Nova Scotia

Moved by poem, councillor wants Halifax to revisit Cornwallis controversy

Halifax Coun. Shawn Cleary has given notice he intends to introduce a motion revisiting the naming of public assets after the city's controversial founder, Edward Cornwallis.

Coun. Shawn Cleary says it's time to reconsider the naming of public assets after the city's founder

Not Perfect, by Rebecca Thomas

6 years ago
Duration 3:09
Halifax's poet laureate Rebecca Thomas on the legacy of Edward Cornwallis.

A stirring performance by Halifax's poet laureate has prompted one of the city's newest councillors to revisit the divisive issue of naming public sites after the controversial historical figure, Edward Cornwallis.

During Tuesday's weekly meeting, poet laureate Rebecca Thomas delivered an impassioned rendition of her poem, Not Perfect,  that called on the municipality to reconsider how it pays tribute to Cornwallis.

Cornwallis founded Halifax in 1749 and soon after issued a bounty on the scalps of Mi'kmaq men, women and children, in response to an attack on colonists.

Coun. Shawn Cleary, elected to council in 2016, found he couldn't get Thomas's persuasive, ringing words out of his head.

"What she said stuck with me," said Cleary, who gave notice at the end of the meeting that he intends to introduce a motion revisiting the naming of public assets that pay homage to Cornwallis, including a park in the city's south end that features a statue of his likeness.

Some historians and Mi'kmaq residents have long called for removal of tributes to Cornwallis, some calling his actions against their ancestors a genocide.

"It just seemed to me that we could not let that pass without doing something," Cleary said Wednesday in an interview.

Coun. Shawn Cleary says he couldn't stay silent after hearing a powerful poem by Halifax's poet laureate, Rebecca Thomas, calling on the municipality to reconsider how it pays tribute to its controversial founder, Edward Cornwallis. (Andrew Vaughan/The Canadian Press)

Council has debated issue before

It's not the first time this issue has come before council.

The Mi'kmaq Native Friendship Centre and mostly black Cornwallis Street Baptist Church petitioned council last year to re-name Cornwallis Street.

In an 8-7 vote last May, council rejected Coun. Waye Mason's proposal seeking a discussion on updating municipal landmarks bearing Cornwallis's name.

At the time, Mason said ongoing debate about Cornwallis was "inevitable."

Thomas, whose poem earned a standing ovation, said in an interview she felt she had a duty to raise the uncomfortable issue.

"We are honouring a man who put a legal scalping proclamation on a grouping of individuals who still exist in this land," said Thomas, the city's first Mi'kmaq poet laureate.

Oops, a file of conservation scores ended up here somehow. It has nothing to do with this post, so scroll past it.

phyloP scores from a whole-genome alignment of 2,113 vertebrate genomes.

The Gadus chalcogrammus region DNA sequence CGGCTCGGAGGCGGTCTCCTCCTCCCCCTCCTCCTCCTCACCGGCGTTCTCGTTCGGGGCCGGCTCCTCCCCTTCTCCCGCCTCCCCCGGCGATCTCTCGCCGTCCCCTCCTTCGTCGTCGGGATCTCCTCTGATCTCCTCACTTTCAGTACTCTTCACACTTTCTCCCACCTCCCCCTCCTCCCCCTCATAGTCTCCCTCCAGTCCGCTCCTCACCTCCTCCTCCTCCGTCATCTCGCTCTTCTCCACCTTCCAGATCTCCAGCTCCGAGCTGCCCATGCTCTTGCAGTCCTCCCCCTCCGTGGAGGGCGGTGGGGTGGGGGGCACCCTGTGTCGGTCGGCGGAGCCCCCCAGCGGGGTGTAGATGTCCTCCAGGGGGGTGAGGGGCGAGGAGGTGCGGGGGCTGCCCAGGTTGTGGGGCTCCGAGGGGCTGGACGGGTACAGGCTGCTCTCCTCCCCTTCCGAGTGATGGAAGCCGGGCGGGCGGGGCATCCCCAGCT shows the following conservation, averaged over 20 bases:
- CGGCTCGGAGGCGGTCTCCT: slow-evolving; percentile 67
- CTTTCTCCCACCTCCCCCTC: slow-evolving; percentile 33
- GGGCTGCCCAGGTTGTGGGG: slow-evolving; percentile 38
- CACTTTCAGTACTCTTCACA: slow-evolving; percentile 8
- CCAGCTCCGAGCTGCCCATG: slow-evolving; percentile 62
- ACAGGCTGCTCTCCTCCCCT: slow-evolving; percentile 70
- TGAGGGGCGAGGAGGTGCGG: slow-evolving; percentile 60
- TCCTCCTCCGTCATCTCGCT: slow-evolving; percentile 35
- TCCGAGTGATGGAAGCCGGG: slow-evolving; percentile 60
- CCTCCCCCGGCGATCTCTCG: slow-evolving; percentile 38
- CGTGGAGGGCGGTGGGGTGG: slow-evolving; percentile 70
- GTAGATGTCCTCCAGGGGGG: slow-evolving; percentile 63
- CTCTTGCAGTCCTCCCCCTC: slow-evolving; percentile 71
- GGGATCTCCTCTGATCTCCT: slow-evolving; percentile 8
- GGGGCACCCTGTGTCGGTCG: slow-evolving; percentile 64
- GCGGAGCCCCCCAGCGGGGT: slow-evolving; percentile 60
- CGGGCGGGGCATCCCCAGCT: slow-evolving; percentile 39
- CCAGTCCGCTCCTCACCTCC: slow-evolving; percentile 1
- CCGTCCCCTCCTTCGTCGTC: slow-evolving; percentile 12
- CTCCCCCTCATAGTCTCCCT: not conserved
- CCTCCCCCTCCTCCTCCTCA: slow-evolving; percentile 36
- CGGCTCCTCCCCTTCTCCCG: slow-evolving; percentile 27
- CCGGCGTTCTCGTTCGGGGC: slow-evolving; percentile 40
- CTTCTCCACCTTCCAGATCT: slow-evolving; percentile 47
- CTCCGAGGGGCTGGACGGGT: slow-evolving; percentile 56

'Spiritual welts'

In her poem, she called Cornwallis a man "who prided himself on brutality" and used Mi'kmaq skins "as currency." 

"I'm asking for your help to heal generations of spiritual welts because we were seen as animals only valued for our pelts," she recited during the performance at council.

Thomas said she also used past quotes from sitting councillors to make her point — not to make anyone feel bad, but to hold them accountable.

Thomas said Halifax can remember Cornwallis's contribution but should not celebrate him.

"When you look at various other people in history [who have] committed these horrible atrocities, they tend not to be put in places of honour."

Moving forward

Cleary said Wednesday he "would be completely remiss as a councillor and frankly, as a human being" if he didn't reintroduce Mason's motion from last year.

"I think we are mature enough now as a society to have these kinds of discussions and not to have the discussions shut down, but to look at our past, what we've done in our past — whether we're proud of it or not — and look to the future," said Cleary.

"How do we move forward as a city?" 

He said the motion asks for a staff recommendation on what a public engagement process should look like. 

After the warm reception to her poem, Thomas said she is cautiously optimistic about the renewed interest in the debate.

"It's great if we get through city council and they have a motion to have a public conversation," she said. "But if the public isn't necessarily willing to listen and to have that conversation about a more inclusive history, another facet of history that makes them uncomfortable, then we have another conversation on our hands that we have to have."